Lately, my mind has been blank. The things that filled it, the errands to do, the phone calls to return, the decisions about what to keep and what to discard, have slowly dwindled until what's left is a soft, fluffy nothing, a space so unfilled it grows and expands and reaches further and further in every direction.
I went out into my driveway and pulled the weeds clawing their way up through the cracks in the cement. I dislike this task but we are having company to celebrate my husband's birthday and I prefer no weeds in the cracks.
I pull. I sweep, I go to the front lawn and rake the sunbaked leaves off the brown summer grass and onto the sidewalk or out into the street. I sweep. I rake, taking note of the topsoil washed down the gutter to my curb from a neighbor above. I sweep it up to put on the side yard where we need more dirt.
The United States Post Office van drives by and parks in front of the neighbor’s house. The carrier handed me the mail thirty minutes ago. She isn't the regular carrier but I like her and my dog doesn't bark.
I've been at this pulling, raking, and sweeping long enough to get warm even though it's not yet seventy degrees. Today is supposed to be ninety-five. My frown doesn't make it seem any cooler.
The carrier walks toward me. "I forgot this package, it was too heavy to carry." She looks at me, expectantly. I realize what is in the box she holds in her hands. There is a big sticker on the side of the box, Cremated Remains. I nod and thank her. Words aren't coming to me, nothing comes to me.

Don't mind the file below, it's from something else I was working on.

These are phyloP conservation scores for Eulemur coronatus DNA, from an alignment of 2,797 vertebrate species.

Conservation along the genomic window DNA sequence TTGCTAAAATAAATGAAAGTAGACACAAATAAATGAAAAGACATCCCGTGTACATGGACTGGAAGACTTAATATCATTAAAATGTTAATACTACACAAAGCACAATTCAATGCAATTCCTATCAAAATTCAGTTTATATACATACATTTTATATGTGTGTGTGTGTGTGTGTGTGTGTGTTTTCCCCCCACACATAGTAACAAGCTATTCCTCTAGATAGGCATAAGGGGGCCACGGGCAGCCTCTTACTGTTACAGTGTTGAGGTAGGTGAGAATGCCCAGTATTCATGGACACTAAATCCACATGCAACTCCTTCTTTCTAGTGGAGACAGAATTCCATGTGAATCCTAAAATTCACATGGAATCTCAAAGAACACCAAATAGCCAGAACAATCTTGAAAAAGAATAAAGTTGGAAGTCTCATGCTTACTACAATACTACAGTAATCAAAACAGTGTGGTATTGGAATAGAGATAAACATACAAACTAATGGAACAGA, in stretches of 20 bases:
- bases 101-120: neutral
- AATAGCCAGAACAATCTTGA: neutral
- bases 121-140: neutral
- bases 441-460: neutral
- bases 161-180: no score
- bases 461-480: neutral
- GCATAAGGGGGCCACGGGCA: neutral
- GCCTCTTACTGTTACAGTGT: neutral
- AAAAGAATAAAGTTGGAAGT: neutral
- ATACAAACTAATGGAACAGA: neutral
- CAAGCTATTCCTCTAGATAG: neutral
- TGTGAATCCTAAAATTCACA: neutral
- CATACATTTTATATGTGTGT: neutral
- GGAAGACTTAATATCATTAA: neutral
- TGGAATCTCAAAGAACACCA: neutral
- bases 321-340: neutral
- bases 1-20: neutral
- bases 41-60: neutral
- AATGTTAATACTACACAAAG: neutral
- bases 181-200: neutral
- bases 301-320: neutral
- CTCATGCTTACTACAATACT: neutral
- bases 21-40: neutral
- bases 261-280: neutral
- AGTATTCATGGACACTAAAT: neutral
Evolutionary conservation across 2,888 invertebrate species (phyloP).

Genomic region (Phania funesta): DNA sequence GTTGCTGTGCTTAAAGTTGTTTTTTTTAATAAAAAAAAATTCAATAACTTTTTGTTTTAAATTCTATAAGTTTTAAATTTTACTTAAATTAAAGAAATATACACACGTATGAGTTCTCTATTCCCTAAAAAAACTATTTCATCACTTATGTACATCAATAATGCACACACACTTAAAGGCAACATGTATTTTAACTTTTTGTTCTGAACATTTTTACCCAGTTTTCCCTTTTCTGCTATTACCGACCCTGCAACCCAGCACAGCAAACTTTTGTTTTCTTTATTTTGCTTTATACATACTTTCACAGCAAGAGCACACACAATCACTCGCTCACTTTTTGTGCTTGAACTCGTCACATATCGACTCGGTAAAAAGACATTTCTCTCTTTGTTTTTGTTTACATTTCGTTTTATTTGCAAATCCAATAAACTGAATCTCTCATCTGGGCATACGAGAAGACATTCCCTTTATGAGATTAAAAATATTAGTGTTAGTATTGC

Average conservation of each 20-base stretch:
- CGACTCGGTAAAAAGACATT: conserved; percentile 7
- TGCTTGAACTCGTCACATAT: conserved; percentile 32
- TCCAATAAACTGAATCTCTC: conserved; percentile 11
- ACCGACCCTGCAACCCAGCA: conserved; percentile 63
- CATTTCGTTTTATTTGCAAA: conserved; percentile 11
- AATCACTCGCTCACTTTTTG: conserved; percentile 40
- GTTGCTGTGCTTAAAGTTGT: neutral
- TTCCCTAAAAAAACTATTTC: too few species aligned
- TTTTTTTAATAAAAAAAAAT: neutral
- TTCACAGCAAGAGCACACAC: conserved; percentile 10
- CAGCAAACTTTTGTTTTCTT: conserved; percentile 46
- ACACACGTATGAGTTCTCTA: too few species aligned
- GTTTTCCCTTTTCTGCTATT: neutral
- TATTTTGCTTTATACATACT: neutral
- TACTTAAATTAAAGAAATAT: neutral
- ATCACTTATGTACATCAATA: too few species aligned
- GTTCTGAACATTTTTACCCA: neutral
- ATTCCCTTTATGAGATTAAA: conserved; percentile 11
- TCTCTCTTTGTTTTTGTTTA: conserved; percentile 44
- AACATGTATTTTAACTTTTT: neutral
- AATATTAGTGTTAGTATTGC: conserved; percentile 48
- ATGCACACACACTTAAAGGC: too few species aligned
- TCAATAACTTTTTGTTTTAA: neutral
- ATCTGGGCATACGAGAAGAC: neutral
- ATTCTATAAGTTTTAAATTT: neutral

I could have picked him up. I could have carried his ashes home in my car, like I carried him to his appointments and to find a new shirt, back in the days when he didn't get car sick and when he could navigate public restrooms with ease. I opted to have him mailed to me because I didn't want to drive the forty minutes home in heavy traffic wiping my eyes and trying to pay attention.
I hug the package close to me and carry it up the steps. I leave it on the porch that I swept off earlier this morning. The porch is clean, a good enough place to set his ashes for the next fifteen minutes. I sat there earlier with the dog, reading news on my phone, my reverie disturbed only once when a squirrel ran up to the top step and froze. Seeing me it gave a wide-eyed glance at its options, before it retreated, nut still bulging from its mouth.
I leave the porch, look back at the box. He would approve of the sweeping and cleaning up. He liked a tidy worksite, an organized tool shed, a clean counter. From him, I learned to make a batch of cookies or a cake with one bowl, one measuring cup, and one spoon. I thought it was a game. I learned recently it was an obsession or a ritual, it would have depended on your point of view.
Next month his ashes are bound for the country he grew up in. I'm eager to carry him to that final resting place. It’s a place he taught me to fly fish. It’s a place our family swam in the cold mountain run off, in a river that even today runs with salmon.
I finish pulling weeds. I finish sweeping. The package waits. I carry it inside.